Most young, naïve entrepreneurs are driven by one principle: get rich and famous. However, there’s more to being an entrepreneur and successful business owner than achieving fame and financial success. If you choose to operate your business on that philosophy, you are doomed to fail. If you want the best chance of success, make sure it revolves around something you are passionate about. Passion is arguably the essential attribute of a good entrepreneur.

Make everything about the customer

There is this misguided view that EVERYTHING must be about the customer. While adopting a customer-centric approach is crucial, letting down individual customers is unavoidable sometimes. You can’t please everyone, no matter how perfect your business is. Steve Jobs was reportedly a victim of this, especially when designing the iPhone.

Try and keep your messaging simple. Ensure that your staff are aware that pleasing the customer is essential; however, make sure there is some flexibility in that message. Honour the customer’s wishes, but don’t assume everything they want or need is essential. You’ll end up hurting most of your customers and pleasing the minority.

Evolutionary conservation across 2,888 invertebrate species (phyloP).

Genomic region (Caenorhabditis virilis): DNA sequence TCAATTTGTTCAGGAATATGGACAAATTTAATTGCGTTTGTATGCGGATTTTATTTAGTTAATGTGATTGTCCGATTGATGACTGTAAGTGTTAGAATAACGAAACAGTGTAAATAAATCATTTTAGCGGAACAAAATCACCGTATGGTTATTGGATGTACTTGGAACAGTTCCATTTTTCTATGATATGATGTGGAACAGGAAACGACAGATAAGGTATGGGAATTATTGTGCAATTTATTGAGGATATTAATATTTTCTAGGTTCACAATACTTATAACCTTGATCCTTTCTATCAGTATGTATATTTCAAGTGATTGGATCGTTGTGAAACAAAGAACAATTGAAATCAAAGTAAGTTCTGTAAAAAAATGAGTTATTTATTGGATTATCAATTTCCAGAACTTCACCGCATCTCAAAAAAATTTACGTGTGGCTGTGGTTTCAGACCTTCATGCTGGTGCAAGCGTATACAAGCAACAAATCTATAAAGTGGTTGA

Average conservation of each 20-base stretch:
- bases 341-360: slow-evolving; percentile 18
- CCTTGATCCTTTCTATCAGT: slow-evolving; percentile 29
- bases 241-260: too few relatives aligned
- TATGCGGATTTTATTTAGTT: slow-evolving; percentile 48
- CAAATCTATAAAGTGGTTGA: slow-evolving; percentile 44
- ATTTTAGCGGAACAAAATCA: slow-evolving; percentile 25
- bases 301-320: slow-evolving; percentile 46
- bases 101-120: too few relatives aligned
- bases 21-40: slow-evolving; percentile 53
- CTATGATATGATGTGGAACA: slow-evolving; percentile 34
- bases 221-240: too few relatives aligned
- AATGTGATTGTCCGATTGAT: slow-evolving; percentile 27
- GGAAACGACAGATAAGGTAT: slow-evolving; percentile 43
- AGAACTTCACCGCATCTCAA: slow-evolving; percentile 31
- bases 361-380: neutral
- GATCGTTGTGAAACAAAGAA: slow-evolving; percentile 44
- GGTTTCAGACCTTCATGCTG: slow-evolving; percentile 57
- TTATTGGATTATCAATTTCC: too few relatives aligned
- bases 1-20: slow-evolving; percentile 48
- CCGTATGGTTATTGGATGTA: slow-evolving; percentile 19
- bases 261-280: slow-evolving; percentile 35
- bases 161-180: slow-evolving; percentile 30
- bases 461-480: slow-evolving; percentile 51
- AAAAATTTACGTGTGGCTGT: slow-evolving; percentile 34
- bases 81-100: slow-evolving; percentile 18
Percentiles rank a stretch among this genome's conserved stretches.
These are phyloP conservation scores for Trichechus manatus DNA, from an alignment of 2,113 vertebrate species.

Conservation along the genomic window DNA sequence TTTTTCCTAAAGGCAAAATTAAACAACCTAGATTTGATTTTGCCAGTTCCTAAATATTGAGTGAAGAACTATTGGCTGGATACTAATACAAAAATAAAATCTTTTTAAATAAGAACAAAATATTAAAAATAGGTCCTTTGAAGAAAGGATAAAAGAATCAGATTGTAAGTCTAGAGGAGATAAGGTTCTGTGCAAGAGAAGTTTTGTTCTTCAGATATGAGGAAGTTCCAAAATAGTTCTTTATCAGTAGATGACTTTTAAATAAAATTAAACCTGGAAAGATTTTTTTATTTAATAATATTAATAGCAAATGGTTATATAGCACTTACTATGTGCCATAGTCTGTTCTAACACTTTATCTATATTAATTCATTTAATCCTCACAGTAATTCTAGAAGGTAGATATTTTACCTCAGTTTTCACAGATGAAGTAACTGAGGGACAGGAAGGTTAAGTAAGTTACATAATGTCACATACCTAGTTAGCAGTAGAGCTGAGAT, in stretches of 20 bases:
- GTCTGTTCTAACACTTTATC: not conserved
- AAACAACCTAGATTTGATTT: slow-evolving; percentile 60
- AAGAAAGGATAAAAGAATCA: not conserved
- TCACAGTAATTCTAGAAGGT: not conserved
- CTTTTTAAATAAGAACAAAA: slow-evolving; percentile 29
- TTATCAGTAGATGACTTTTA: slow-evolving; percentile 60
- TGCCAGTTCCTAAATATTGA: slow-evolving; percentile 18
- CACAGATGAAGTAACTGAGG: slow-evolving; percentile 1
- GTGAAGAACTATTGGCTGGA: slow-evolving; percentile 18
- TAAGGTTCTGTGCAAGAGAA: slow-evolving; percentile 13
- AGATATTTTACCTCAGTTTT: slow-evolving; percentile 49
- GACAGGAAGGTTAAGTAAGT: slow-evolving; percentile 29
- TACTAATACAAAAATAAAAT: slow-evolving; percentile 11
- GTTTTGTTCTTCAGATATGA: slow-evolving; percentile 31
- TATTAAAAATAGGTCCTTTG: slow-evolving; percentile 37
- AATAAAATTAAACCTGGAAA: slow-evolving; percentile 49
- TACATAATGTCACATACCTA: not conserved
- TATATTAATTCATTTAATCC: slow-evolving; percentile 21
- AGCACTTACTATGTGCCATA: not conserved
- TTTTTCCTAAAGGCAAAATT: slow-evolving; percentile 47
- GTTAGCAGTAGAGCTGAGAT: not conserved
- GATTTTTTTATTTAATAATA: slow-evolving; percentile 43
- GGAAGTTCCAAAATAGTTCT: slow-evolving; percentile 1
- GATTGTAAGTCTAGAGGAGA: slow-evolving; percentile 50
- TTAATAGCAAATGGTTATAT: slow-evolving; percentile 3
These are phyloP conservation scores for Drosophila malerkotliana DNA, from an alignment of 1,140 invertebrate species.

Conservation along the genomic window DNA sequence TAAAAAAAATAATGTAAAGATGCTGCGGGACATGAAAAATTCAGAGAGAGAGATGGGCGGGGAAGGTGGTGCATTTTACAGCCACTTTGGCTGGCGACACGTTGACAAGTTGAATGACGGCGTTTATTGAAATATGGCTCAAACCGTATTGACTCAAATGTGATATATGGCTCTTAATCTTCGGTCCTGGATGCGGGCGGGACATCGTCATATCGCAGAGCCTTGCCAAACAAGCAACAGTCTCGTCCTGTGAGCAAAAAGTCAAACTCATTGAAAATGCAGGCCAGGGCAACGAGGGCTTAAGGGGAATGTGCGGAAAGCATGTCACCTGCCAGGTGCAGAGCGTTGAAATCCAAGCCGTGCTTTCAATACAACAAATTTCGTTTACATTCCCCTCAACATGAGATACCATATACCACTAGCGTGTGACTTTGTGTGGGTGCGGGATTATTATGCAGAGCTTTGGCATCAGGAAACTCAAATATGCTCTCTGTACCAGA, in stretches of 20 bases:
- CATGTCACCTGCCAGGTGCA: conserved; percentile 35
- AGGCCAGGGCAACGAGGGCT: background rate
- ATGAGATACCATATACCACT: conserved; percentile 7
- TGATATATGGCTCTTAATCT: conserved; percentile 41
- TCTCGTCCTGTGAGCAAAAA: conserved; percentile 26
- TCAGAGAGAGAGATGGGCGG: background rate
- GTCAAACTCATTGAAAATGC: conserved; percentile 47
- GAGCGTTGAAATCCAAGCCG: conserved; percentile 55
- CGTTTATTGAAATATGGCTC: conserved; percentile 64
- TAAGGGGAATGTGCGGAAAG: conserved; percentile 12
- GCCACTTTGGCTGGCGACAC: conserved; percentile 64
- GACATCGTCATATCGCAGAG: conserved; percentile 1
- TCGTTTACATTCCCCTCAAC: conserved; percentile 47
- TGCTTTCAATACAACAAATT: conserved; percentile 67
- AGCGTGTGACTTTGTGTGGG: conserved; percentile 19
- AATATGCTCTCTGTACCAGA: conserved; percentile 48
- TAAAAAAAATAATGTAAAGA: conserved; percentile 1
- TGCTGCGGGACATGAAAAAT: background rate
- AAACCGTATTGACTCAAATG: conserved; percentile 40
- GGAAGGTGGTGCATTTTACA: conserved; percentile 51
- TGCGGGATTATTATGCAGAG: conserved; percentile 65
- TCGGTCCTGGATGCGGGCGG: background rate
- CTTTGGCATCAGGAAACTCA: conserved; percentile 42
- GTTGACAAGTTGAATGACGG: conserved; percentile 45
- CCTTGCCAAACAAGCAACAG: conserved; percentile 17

Use ineffective servant leadership

Most business owners think “servant” leadership is the philosophy your workers need to use. However, it’s the opposite. It would help if you worked to “serve” your employees, thereby giving them what they need to succeed. This includes things like training, compassion and holding them to a high standard. Sometimes, the most appropriate form of servant leadership is making someone redundant when things aren’t working out. It seems mean and harsh, but it’s unfair to keep someone in a job they aren’t thriving in.

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The crazy entrepreneurial stories that you’ll find inspiring and wacky

Georgia Amundson

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Mark Zuckerberg

Most business stories are conventional – a business magnate born into wealth, a “rags to riches” stories or a regular business owner that suddenly falls into that “lightbulb” moment. Some of these crazy stories below happened after the person had become an enormous business success; however, that doesn’t undermine the value of the story in any way. If you’re struggling to find success in your career, check out some of these ridiculous stories for inspiration, or to pass the time.

Mark Zuckerberg radically changed his diet

Zuckerberg is universally known as the founder and creator of Facebook (albeit contentiously). In 2011, Zuckerberg decided to switch things up in his diet by announcing that he would only eat meat that he killed. The purpose was to learn about sustainable farming and more ethical forms of consumption. The Facebook founder lived this way for a year before switching back to meat from the store.

Clive Palmer loves dinosaurs